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  1. Especially I would like to see all the republican voting patriotic good ole boys to stop and understand that the wars they have been volunteering for all along (especially the past decade at least) have not been for God & Jesus etc no far from it unless you think George Washington's face on the US dollar is god (and we know many do). When I saw the movie about Chris Kyle, I thought wow how many Hoosiers are just like this guy, out there taking orders to do the nasty on the designated bad guys, sometimes bleeding and dying, sometimes just serving and coming home to defend a system that really just views them as reliable cannon fodder. Maybe if the Christians of the red states would stop volunteering for the imperial legions and begin collecting welfare instead of working their butts off, there would be a change in attitude from the haughty professorial overlords that tell us when democracy is allowed and when it isn't. To come home from guarding the borders of the sandbox just to hear if they want the government to protect this country's borders then they are racists and bigots. Well maybe the professorial overlords should gird their own loins for war and fight their own battles in the sandbox. We can see what kind of system this really is from lawsuits like this and we can understand who it really serves. NOT US.... I mean what are all you Hoosiers waving the flag for, the right of the president to start wars of aggression to benefit the Saudis, the right of gay marriage, the right for illegal immigrants to invade our country, and the right of the ACLU to sue over displays of Baby Jesus? The right of the 1 percenters to get richer, the right of zombie banks to use taxpayer money to stay out of bankruptcy? The right of Congress to start a pissing match that could end in WWIII in Ukraine? None of that crud benefits us. We should be like the Amish. You don't have to go far from this farcical lawsuit to find the wise ones, they're in the buggies in the streets not far away....

  2. Moreover, we all know that the well heeled ACLU has a litigation strategy of outspending their adversaries. And, with the help of the legal system well trained in secularism, on top of the genuinely and admittedly secular 1st amendment, they have the strategic high ground. Maybe Christians should begin like the Amish to withdraw their services from the state and the public and become themselves a "people who shall dwell alone" and foster their own kind and let the other individuals and money interests fight it out endlessly in court. I mean, if "the people" don't see how little the state serves their interests, putting Mammon first at nearly every turn, then maybe it is time they wake up and smell the coffee. Maybe all the displays of religiosity by American poohbahs on down the decades have been a mask of piety that concealed their own materialistic inclinations. I know a lot of patriotic Christians don't like that notion but I entertain it more and more all the time.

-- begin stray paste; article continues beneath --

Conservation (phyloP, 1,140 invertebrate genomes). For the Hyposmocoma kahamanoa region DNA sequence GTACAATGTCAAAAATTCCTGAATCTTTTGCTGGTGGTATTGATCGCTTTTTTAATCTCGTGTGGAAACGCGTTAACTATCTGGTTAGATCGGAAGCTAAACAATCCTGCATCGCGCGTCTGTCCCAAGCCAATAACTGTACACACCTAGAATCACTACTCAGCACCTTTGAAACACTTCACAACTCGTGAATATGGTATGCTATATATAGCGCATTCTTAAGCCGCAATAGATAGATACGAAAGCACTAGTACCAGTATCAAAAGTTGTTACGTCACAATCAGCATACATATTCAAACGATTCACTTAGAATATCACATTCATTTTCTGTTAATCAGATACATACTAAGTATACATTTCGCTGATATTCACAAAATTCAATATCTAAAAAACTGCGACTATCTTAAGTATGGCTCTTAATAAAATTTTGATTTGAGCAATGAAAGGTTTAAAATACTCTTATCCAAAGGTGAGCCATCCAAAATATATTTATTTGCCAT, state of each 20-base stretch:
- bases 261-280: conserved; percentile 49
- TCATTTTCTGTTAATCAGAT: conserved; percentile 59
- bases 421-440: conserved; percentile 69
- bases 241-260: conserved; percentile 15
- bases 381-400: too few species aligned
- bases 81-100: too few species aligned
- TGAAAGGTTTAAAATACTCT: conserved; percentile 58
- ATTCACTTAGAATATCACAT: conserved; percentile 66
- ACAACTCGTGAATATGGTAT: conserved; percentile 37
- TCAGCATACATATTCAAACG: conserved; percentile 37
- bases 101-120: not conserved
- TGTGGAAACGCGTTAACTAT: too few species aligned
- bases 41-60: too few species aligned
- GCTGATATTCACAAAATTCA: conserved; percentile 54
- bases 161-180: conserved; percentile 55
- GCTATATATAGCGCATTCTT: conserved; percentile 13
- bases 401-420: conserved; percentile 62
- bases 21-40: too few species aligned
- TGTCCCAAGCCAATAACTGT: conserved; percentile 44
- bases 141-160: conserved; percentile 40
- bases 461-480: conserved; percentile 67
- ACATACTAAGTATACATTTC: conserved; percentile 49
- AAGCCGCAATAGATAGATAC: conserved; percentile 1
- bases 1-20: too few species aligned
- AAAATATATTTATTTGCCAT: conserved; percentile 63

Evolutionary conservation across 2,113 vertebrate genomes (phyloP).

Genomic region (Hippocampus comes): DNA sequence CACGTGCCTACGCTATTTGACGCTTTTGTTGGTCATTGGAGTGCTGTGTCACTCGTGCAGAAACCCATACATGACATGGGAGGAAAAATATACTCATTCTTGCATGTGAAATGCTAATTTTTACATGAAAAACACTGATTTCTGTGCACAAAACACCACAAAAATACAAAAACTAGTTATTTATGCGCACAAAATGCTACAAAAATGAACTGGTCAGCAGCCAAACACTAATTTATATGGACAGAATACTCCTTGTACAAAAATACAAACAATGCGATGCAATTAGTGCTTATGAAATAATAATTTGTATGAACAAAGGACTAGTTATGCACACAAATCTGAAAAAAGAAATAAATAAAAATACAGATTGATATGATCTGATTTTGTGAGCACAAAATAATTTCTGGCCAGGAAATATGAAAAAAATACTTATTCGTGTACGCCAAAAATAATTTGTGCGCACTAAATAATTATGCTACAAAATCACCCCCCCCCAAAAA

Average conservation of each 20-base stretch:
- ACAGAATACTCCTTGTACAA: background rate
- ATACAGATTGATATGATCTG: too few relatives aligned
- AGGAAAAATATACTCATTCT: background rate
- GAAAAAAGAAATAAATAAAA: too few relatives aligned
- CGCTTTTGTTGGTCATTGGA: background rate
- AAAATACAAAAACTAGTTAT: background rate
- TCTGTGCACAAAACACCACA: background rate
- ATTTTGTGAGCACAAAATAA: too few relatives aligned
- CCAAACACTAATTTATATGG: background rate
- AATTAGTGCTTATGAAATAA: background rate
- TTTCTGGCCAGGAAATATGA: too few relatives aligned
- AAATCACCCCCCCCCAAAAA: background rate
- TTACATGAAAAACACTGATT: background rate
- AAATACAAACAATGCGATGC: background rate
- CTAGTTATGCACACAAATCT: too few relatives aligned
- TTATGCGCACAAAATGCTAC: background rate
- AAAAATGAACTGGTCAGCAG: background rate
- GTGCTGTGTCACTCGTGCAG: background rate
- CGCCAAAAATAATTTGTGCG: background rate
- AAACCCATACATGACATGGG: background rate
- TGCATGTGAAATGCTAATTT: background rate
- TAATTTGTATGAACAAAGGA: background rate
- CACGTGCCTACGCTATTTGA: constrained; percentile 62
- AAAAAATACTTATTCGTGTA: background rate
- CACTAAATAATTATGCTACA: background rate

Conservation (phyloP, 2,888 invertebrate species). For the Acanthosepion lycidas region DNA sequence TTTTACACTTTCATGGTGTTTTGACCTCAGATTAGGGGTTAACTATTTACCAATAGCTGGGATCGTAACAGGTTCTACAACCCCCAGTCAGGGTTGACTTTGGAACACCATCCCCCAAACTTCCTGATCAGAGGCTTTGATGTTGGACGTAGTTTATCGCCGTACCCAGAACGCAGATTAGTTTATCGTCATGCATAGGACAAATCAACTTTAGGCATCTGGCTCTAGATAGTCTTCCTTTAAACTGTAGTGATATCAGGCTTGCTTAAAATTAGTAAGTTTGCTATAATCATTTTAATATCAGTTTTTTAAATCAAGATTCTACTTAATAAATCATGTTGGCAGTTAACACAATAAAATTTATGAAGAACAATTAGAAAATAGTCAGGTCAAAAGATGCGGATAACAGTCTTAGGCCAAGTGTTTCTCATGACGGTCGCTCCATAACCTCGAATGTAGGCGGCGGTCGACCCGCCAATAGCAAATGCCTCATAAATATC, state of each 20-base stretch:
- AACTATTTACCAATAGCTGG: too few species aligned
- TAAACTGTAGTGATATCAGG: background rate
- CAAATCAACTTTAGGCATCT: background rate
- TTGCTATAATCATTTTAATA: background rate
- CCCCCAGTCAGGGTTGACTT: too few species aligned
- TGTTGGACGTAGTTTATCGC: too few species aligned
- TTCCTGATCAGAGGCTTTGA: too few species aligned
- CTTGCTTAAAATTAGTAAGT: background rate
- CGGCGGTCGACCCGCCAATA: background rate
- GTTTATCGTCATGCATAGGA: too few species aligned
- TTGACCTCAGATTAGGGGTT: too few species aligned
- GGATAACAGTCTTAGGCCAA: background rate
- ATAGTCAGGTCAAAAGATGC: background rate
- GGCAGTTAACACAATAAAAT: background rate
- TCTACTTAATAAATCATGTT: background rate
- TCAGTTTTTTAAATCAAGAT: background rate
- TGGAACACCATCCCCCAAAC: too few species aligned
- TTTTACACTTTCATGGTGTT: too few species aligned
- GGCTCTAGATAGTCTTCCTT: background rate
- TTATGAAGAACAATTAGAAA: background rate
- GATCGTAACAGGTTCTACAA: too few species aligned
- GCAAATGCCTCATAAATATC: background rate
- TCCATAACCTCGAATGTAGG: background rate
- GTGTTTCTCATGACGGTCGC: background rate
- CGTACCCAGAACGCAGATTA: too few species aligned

3. If I were a judge (and I am not just a humble citizen) I would be inclined to make a finding that there was no real controversy and dismiss them. Do we allow a lawsuit every time someone's feelings are hurt now? It's preposterous. The 1st amendment has become a sword in the hands of those who actually want to suppress religious liberty according to their own backers' conception of how it will serve their own private interests. The state has a duty of impartiality to all citizens to spend its judicial resources wisely and flush these idiotic suits over Nativity Scenes down the toilet where they belong... however as Christians we should welcome them as they are the very sort of persecution that separates the sheep from the wolves.

  4. What about the single mothers trying to protect their children from mentally abusive grandparents who hide who they truly are behind mounds and years of medication and have mentally abused their own children to the point of one being in jail and the other was on drugs. What about trying to keep those children from being subjected to the same abuse they were as a child? I can understand in the instance about the parent losing their right and the grandparent having raised the child previously! But not all circumstances grant this being OKAY! some of us parents are trying to protect our children and yes it is our God given right to make those decisions for our children as adults!! This is not just black and white and I will fight every ounce of this to get denied

  5. Mr Smith the theory of Christian persecution in Indiana has been run by the Indiana Supreme Court and soundly rejected there is no such thing according to those who rule over us. it is a thought crime to think otherwise.